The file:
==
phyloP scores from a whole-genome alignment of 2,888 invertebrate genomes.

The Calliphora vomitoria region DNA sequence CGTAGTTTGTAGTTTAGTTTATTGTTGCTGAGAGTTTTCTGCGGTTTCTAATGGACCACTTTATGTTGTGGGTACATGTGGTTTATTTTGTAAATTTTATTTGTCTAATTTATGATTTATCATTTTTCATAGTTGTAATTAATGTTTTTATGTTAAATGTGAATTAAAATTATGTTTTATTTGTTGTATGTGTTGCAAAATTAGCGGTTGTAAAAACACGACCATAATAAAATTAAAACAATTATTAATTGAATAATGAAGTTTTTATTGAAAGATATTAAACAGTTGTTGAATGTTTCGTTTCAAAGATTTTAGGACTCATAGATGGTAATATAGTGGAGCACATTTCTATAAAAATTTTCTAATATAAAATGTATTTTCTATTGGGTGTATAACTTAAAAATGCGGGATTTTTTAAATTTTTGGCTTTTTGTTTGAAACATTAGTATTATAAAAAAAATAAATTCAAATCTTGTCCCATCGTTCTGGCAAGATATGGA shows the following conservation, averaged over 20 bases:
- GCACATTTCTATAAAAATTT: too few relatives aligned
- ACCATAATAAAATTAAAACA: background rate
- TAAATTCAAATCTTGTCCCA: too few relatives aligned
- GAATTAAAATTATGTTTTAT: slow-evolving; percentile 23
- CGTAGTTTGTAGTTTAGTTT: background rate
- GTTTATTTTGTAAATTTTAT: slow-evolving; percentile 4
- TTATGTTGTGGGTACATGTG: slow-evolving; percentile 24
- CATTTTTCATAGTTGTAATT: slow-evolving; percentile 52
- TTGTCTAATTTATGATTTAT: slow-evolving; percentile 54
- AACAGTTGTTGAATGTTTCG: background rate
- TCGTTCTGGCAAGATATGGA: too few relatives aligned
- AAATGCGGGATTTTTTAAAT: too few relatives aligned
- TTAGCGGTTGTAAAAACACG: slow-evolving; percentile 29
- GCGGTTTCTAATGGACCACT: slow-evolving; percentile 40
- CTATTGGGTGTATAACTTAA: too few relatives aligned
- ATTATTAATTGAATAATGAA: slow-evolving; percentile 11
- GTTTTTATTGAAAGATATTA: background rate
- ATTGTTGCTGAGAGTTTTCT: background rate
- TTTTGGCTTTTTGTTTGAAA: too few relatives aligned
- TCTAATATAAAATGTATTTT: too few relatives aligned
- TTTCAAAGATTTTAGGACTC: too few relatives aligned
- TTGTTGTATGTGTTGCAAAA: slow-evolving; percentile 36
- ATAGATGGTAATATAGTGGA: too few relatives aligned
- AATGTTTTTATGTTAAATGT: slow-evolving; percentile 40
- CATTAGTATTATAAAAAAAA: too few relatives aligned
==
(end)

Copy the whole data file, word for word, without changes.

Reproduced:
phyloP scores from a whole-genome alignment of 2,888 invertebrate genomes.

The Calliphora vomitoria region DNA sequence CGTAGTTTGTAGTTTAGTTTATTGTTGCTGAGAGTTTTCTGCGGTTTCTAATGGACCACTTTATGTTGTGGGTACATGTGGTTTATTTTGTAAATTTTATTTGTCTAATTTATGATTTATCATTTTTCATAGTTGTAATTAATGTTTTTATGTTAAATGTGAATTAAAATTATGTTTTATTTGTTGTATGTGTTGCAAAATTAGCGGTTGTAAAAACACGACCATAATAAAATTAAAACAATTATTAATTGAATAATGAAGTTTTTATTGAAAGATATTAAACAGTTGTTGAATGTTTCGTTTCAAAGATTTTAGGACTCATAGATGGTAATATAGTGGAGCACATTTCTATAAAAATTTTCTAATATAAAATGTATTTTCTATTGGGTGTATAACTTAAAAATGCGGGATTTTTTAAATTTTTGGCTTTTTGTTTGAAACATTAGTATTATAAAAAAAATAAATTCAAATCTTGTCCCATCGTTCTGGCAAGATATGGA shows the following conservation, averaged over 20 bases:
- GCACATTTCTATAAAAATTT: too few relatives aligned
- ACCATAATAAAATTAAAACA: background rate
- TAAATTCAAATCTTGTCCCA: too few relatives aligned
- GAATTAAAATTATGTTTTAT: slow-evolving; percentile 23
- CGTAGTTTGTAGTTTAGTTT: background rate
- GTTTATTTTGTAAATTTTAT: slow-evolving; percentile 4
- TTATGTTGTGGGTACATGTG: slow-evolving; percentile 24
- CATTTTTCATAGTTGTAATT: slow-evolving; percentile 52
- TTGTCTAATTTATGATTTAT: slow-evolving; percentile 54
- AACAGTTGTTGAATGTTTCG: background rate
- TCGTTCTGGCAAGATATGGA: too few relatives aligned
- AAATGCGGGATTTTTTAAAT: too few relatives aligned
- TTAGCGGTTGTAAAAACACG: slow-evolving; percentile 29
- GCGGTTTCTAATGGACCACT: slow-evolving; percentile 40
- CTATTGGGTGTATAACTTAA: too few relatives aligned
- ATTATTAATTGAATAATGAA: slow-evolving; percentile 11
- GTTTTTATTGAAAGATATTA: background rate
- ATTGTTGCTGAGAGTTTTCT: background rate
- TTTTGGCTTTTTGTTTGAAA: too few relatives aligned
- TCTAATATAAAATGTATTTT: too few relatives aligned
- TTTCAAAGATTTTAGGACTC: too few relatives aligned
- TTGTTGTATGTGTTGCAAAA: slow-evolving; percentile 36
- ATAGATGGTAATATAGTGGA: too few relatives aligned
- AATGTTTTTATGTTAAATGT: slow-evolving; percentile 40
- CATTAGTATTATAAAAAAAA: too few relatives aligned